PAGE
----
BATON ROUGE, La. (KLFY) – The Louisiana Board of Elementary and Secondary Education (BESE) has approved more than $1.5 million in grant awards for Louisiana universities and school systems to advance the statewide shift to full-year residencies for all aspiring teachers.
Like many states across the nation, Louisiana’s schools have experienced staffing shortages and difficulty retaining excellent teachers.
In October 2016, BESE adopted regulations to address these challenges, providing teacher candidates with a full-year classroom residency alongside an experienced mentor teacher, coupled with a competency-based curriculum that will provide them with the knowledge and skills needed for their first day of teaching.
Teacher candidates admitted into programs in the 2018-19 year will be the first cohort to experience the required year-long residency and new competency-based models.
“The residency program is a key component to ensuring that new teachers enter the classroom ready on day one,” said BESE Vice President Dr. Holly Boffy. “This is an important initiative to further strengthen teaching in Louisiana. Great teachers pave the way for our students to excel academically and achieve their goals.”
The funding package, which draws from existing state and federal funds, is based on an approved funding formula that includes grant allocations for Louisiana universities with approved undergraduate teacher preparation programs, as well as 18 partnering school systems.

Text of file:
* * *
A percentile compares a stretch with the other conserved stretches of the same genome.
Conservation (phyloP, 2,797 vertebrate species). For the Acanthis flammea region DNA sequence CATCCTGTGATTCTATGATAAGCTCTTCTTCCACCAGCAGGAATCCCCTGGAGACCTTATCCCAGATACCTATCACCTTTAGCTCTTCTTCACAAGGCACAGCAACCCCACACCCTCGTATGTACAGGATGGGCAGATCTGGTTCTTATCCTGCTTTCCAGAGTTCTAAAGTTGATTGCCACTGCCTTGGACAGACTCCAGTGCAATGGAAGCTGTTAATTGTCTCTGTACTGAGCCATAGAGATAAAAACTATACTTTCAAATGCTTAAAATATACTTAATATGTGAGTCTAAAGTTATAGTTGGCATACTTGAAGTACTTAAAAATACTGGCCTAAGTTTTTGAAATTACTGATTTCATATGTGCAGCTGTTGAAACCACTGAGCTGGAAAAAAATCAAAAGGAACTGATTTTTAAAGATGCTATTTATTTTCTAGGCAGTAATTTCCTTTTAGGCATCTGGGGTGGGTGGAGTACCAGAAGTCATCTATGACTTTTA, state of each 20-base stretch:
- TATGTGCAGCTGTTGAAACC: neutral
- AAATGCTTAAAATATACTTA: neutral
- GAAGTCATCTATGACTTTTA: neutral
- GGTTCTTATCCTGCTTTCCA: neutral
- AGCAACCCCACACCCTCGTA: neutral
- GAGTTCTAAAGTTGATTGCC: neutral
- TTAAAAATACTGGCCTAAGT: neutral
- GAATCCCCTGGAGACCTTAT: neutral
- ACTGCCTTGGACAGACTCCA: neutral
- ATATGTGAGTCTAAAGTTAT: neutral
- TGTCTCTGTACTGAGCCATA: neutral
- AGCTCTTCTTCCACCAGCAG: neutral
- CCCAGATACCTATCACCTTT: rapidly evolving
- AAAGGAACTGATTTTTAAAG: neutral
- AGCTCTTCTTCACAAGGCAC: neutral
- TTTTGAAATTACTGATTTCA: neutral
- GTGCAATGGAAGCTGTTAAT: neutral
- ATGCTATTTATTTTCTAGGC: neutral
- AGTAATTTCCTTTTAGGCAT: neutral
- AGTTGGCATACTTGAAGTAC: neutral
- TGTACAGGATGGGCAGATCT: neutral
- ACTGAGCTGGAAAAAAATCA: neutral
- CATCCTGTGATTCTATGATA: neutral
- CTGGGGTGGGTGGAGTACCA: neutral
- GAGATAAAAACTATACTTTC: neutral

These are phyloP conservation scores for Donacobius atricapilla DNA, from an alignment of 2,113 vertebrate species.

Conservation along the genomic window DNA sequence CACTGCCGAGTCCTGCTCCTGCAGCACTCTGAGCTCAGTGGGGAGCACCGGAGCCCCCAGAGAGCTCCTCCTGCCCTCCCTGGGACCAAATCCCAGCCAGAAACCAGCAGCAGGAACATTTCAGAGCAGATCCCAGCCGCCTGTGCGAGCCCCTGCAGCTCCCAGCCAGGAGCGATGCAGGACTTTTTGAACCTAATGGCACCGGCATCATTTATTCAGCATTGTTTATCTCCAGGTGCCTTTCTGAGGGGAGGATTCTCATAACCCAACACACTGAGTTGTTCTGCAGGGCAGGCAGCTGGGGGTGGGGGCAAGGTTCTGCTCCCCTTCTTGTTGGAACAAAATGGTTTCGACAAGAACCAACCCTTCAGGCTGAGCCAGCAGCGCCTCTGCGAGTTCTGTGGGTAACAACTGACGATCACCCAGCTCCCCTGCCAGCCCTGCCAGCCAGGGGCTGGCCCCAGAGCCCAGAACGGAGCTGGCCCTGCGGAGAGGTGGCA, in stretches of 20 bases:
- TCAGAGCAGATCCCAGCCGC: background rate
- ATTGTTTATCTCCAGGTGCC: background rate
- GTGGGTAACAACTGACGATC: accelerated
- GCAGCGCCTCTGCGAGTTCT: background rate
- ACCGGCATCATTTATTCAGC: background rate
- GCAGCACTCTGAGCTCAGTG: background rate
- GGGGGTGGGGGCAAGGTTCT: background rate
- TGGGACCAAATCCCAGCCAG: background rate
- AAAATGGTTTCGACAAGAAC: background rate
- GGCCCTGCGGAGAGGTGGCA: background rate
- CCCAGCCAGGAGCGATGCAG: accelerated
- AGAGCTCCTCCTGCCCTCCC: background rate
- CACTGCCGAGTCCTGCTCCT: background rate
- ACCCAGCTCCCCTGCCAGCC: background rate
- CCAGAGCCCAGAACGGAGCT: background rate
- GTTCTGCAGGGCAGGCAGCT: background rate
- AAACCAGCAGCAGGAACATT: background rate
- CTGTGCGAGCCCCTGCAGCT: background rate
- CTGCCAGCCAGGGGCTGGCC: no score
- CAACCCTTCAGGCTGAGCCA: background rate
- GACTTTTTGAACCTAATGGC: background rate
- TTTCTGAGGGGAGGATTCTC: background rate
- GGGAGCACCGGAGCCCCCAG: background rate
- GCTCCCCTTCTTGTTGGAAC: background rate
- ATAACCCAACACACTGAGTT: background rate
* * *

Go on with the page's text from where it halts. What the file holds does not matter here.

More than $1 million was awarded to universities to support staff costs related to the transition of preparation programs, and nearly $600,000 was awarded to school systems to provide 233 teacher candidates, or residents, completing year-long residencies and 228 mentor teachers hosting year-long residencies with $2,000 and $1,000 stipends, respectively.
“Louisiana has recently been nationally recognized for its innovative teacher preparation strategy,” said State Superintendent of Education John White, citing recent headlines that praise the state’s approach. “These funds are essential to ensuring our preparation providers are supported as they make this transition.”
The approval of these allocations and the shift to full-year residencies is part of a broader effort to strengthen and elevate the teaching profession.